How Does a Bridging Loan Work?

Bridge Loan

Contrary to popular belief, a bridging loan has the potential to be a surprisingly simple and versatile funding solution. No longer confined to commercial borrowing circles or big business, bridging finance has well and truly hit the mainstream as of late.

But how exactly does bridge finance work in practice? More importantly, who can qualify for bridging loans, and when is taking out bridging finance a good option to consider?

How bridging loans work

The best way to understand how bridging loans work is to consider a couple of everyday scenarios:

Scenario 1. Bridging loans for property chain breaks

  • A homeowner with £500,000 equity in their home applies for a bridging loan of £300,000
  • The loan is secured against their current home and the funds are released within a week
  • This enables the borrower to purchase their next home (on sale at £300,000) for cash
  • Their previous home remains on the market until it sells for its best possible price
  • When their previous home sells a few months later, they repay the loan in full
  • Interest accrues at a rate of around 0.5% in the meantime and is repaid along with the loan balance
  • By taking out a bridging loan, the borrower was able to avoid the risk of their planned property purchase falling through

Scenario 2. Bridging loans for property purchase, renovation and sale

  • A property in a poor state of repair is put on sale at auction for much lower than its potential market value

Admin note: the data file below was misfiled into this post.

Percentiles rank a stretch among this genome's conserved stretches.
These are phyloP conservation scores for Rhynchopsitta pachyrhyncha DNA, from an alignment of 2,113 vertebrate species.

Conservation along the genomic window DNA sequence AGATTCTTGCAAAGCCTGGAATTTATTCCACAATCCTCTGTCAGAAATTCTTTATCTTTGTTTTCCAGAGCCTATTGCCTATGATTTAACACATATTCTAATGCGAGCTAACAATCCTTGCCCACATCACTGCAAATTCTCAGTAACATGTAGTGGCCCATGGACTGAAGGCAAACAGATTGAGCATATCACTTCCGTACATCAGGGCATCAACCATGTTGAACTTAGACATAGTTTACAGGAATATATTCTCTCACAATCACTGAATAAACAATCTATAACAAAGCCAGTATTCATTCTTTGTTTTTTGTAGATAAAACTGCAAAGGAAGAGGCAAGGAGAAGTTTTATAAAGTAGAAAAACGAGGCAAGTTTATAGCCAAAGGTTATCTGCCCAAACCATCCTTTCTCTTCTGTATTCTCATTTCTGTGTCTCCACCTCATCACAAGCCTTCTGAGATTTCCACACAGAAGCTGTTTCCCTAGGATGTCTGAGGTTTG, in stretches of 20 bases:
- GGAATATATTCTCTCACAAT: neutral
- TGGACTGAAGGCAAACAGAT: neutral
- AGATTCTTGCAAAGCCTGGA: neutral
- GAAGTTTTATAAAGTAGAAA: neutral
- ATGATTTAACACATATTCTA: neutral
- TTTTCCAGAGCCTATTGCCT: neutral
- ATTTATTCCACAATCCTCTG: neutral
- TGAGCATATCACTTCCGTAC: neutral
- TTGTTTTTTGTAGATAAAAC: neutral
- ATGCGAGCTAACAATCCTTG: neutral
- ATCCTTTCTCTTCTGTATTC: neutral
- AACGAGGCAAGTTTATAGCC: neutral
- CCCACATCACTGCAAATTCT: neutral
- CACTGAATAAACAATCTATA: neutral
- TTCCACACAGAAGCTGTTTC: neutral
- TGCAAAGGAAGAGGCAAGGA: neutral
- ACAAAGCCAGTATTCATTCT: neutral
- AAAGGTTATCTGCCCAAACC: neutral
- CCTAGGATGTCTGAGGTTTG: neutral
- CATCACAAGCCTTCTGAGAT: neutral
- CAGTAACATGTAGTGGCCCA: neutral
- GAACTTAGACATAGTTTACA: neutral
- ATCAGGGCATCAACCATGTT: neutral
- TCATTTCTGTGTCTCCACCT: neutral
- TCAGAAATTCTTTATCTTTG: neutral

• An investor places a bid on the property and is successful, but must come up with the full payment within 28 days
  • They take out a bridging loan against their own home or another property they own, accessing the funds promptly
  • The loan is used to purchase the property and cover the costs of all subsequent renovations
  • A few weeks or months later, the property is sold for its full market value to a new buyer
  • The investor then repays the loan in full and retains all additional profits

In both instances, the borrower benefits from rapid access to a significant sum of money, enabling them to make a purchase that would be impossible with most conventional borrowing products.

Who is eligible for bridging finance?

Along with the flexibility and affordability of the facility, accessibility is another major point of appeal with bridging finance. Eligibility criteria are comparatively relaxed, at least when held alongside a typical mortgage or personal loan application.

The main requirement is ownership of assets of value to offer as security for the loan. For example, if you own a home with a value of £500,000, you may be able to borrow up to 80% of this value (at 80% LTV), which would be £400,000. Without adequate security, you cannot take out bridging finance.

Other than this, you will need to present your lender with evidence of a workable exit strategy, for example, how and when you plan to repay the loan. For example, if you are buying a property to renovate and sell, your exit strategy would be the subsequent sale of the property.

With viable security and a convincing exit strategy, you have a high chance of qualifying for bridging finance. Even if you have imperfect credit and/or no formal proof of income, you may still be considered for a bridging loan.

However, in all instances, it is advisable to apply via an independent broker, who can help pair your requirements with an appropriate lender. The UK’s network of bridging loan specialists is growing at its fastest pace, making the input and advice of a skilled broker more valuable than ever before.

For more information on any of the above or to discuss the pros and cons of bridging loans in more detail, contact the team at UK Property Finance anytime.